President Biden is set to sign legislation that marks the end of slavery in the United States on Juneteenth, a federal holiday.
Biden will hold a signing ceremony at the White House on Thursday afternoon, after a new federal vacation bill passed on June 19 in both the House of Representatives and the Senate with overwhelming bipartisan support.
June 19 will be the first new federal holiday since 1983, when Martin Luther King Jr. Day was celebrated, bringing the total to 11. Insignificant government offices are closed, and federal employees are given vacation days. federal holidays, which are also often recognized by private employers.
“With this step, Congress is ensuring that one of the most significant events in our history, particularly for black Americans, is officially recognized for 150 years. It is enshrined in our history books. It will take its rightful place in our nation,” Nancy said. This was announced by House Speaker Pelosi on Wednesday before the vote in the lower house of Congress.
Juneteenth, which has been a Portmanteau word since June 19, refers to 1865, when Union troops announced the release of slaves in Texas more than two months after the end of the American Civil War. President Abraham Lincoln issued his Emancipation Declaration more than two years earlier, officially declaring slaves free.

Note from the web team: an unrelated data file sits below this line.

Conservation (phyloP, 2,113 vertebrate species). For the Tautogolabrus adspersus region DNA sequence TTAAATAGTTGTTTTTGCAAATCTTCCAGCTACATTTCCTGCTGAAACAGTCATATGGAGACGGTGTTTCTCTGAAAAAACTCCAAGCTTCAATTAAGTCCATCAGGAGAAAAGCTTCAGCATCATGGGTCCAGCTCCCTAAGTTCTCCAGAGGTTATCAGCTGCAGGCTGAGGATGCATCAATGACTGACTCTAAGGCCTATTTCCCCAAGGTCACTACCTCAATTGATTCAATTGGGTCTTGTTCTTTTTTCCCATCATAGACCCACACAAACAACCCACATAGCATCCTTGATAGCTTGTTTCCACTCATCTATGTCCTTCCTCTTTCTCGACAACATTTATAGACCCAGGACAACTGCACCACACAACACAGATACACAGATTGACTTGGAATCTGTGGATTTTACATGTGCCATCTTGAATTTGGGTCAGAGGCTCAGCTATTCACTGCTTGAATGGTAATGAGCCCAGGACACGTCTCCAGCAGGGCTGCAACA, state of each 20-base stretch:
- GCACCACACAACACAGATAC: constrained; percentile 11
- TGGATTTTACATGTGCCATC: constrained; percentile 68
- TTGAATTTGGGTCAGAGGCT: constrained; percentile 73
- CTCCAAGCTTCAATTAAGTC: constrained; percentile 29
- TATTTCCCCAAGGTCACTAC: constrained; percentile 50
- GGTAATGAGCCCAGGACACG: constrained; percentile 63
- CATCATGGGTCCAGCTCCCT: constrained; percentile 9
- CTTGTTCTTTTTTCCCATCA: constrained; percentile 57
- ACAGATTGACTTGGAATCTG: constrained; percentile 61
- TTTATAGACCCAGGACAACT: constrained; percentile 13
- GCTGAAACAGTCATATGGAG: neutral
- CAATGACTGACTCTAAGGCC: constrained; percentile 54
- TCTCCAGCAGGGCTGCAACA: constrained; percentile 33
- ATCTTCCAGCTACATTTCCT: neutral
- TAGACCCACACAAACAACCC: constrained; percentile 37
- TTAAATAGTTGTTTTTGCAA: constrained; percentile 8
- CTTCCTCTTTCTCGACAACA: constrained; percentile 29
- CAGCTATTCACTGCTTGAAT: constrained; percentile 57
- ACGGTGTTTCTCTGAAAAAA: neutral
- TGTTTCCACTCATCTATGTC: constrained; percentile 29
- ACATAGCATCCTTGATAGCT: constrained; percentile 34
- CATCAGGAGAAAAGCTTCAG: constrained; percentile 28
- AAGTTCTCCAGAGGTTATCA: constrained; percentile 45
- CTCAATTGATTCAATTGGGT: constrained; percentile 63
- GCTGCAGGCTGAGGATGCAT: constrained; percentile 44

Commemorations began in Texas but eventually spread to neighboring US states. The date was accepted by the corporate America in connection with the murder George Lod Floyda black man by a Minneapolis police officer last year.
The June 19 bill passed the Democrat-controlled House late Wednesday night by 415-14 votes after the Senate unanimously approved the so-called unanimous procedure, meaning no senator is against it. It will become law when it is signed by the president.
The 14 members of the House who opposed the bill were all Republicans, including Mo Brooks of Alabama, Chip Roy of Texas and Thomas Moss of Kentucky.
Legislation comes at a time when lawmakers are still struggling over federalism police reform The legislation was first drafted shortly after Floyd in May 2020.
Biden called on Congress to pass the Police Justice Act on the eve of the first anniversary of Floyd’s death. But lawmakers missed the deadline because of a protracted dispute over quality immunity, a legal principle that protects the police from being held accountable for their actions.
Republican Sen. Tim Scott of South Carolina and Democrat Sen. Corey Booker of New Jersey, the only two black senators in the 100-member House to lead the talks, continue to push for a deal.